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Limited Enforcement, Financial Intermediation, And Economic Development: A Quantitative Assessment

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  • Pedro S. Amaral
  • Erwan Quintin

Abstract

We present a model of economic development where the importance of financial differences caused by limited enforcement can be measured. Economies where enforcement is poor direct less capital to the production sector and employ less efficient technologies. Calibrated simulations reveal that the resulting effect on output is large. Furthermore, the model correctly predicts that the average scale of production should rise with the quality of enforcement. Finally, we find that the importance of limited enforcement rises with the importance of capital in production. Copyright (2010) by the Economics Department of the University of Pennsylvania and the Osaka University Institute of Social and Economic Research Association.

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Bibliographic Info

Article provided by Department of Economics, University of Pennsylvania and Osaka University Institute of Social and Economic Research Association in its journal International Economic Review.

Volume (Year): 51 (2010)
Issue (Month): 3 (08)
Pages: 785-811

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Handle: RePEc:ier:iecrev:v:51:y:2010:i:3:p:785-811

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Cited by:
  1. Diego Restuccia & Richard Rogerson, 2012. "Misallocation and Productivity," Working Papers tecipa-468, University of Toronto, Department of Economics.
  2. El-hadj Bah & Lei Fang, 2011. "Impact of the business environment on output and productivity in Africa," Working Paper 2011-14, Federal Reserve Bank of Atlanta.
  3. Antonio Antunes & Tiago Cavalcanti & Anne Villamil, 2012. "The Effects of Credit Subsidies on Development," Centre for Growth and Business Cycle Research Discussion Paper Series 176, Economics, The Univeristy of Manchester.
  4. Leal Ordóñez, Julio C., 2010. "Informal sector, productivity, and tax collection," MPRA Paper 26058, University Library of Munich, Germany, revised Oct 2010.
  5. Francisco J. Buera & Joseph Kaboski & Yongseok Shin, 2009. "Finance and Development: A Tale of Two Sectors," NBER Working Papers 14914, National Bureau of Economic Research, Inc.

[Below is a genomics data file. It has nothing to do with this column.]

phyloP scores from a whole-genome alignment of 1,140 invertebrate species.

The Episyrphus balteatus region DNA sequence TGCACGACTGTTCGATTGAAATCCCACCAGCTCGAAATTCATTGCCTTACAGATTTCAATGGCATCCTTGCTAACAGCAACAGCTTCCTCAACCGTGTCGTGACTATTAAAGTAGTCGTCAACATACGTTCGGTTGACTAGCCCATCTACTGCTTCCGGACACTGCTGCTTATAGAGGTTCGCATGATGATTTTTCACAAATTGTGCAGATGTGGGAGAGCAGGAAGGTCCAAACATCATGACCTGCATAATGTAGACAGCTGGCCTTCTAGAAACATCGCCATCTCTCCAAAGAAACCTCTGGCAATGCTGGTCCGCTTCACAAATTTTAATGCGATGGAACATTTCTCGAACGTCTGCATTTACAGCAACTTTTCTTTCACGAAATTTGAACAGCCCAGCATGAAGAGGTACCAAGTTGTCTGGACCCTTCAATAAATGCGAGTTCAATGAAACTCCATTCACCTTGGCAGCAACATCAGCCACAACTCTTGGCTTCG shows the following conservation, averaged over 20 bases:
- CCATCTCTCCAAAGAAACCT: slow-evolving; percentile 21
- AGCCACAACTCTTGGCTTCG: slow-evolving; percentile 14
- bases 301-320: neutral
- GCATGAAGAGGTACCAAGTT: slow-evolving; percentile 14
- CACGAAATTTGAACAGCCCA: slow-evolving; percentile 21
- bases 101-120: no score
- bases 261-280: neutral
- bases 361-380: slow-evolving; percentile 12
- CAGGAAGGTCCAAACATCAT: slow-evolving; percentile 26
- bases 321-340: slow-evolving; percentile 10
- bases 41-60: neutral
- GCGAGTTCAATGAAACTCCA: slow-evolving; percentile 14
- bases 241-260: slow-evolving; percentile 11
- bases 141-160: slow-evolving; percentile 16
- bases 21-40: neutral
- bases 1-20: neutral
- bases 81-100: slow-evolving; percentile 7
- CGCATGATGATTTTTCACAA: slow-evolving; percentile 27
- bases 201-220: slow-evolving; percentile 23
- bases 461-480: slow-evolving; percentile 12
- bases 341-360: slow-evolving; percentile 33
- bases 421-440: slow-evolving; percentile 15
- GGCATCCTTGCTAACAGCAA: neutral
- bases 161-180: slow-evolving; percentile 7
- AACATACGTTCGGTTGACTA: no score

6. Simon Gilchrist & Jae W. Sim & Egon Zakrajsek, 2012. "Misallocation and financial market frictions: some direct evidence from the dispersion in borrowing costs," Finance and Economics Discussion Series 2012-08, Board of Governors of the Federal Reserve System (U.S.).
  7. Samuel E. Henly & Juan M. Sanchez, 2009. "The U.S. establishment-size distribution: secular changes and sectoral decomposition," Economic Quarterly, Federal Reserve Bank of Richmond, issue Fall, pages 419-454.
  8. Bernardo Morais, 2011. "Should I Stay or Should I Go: Investor Protection, Firm Selection and Aggregate Productivity," 2011 Meeting Papers 878, Society for Economic Dynamics.
  9. Lu, Shu-Shiuan, 2013. "The role of capital market efficiency in long-term growth: A quantitative exploration," Journal of Macroeconomics, Elsevier, vol. 36(C), pages 161-174.
  10. Marimon, Ramon & Quadrini, Vincenzo, 2011. "Competition, human capital and income inequality with limited commitment," Journal of Economic Theory, Elsevier, vol. 146(3), pages 976-1008, May.
  11. Diagne, Youssoupha S, 2013. "Impact of business environment on investment and output of manufacturing firms in Senegal," MPRA Paper 54227, University Library of Munich, Germany.
  12. Kaoru Hosono & Miho Takizawa, 2012. "Do Financial Frictions Matter as a Source of Misallocation? Evidence from Japan," Discussion papers ron246, Policy Research Institute, Ministry of Finance Japan.
  13. Ashantha Ranasinghe, 2012. "Property Rights, Extortion and the Misallocation of Talent," 2012 Meeting Papers 293, Society for Economic Dynamics.

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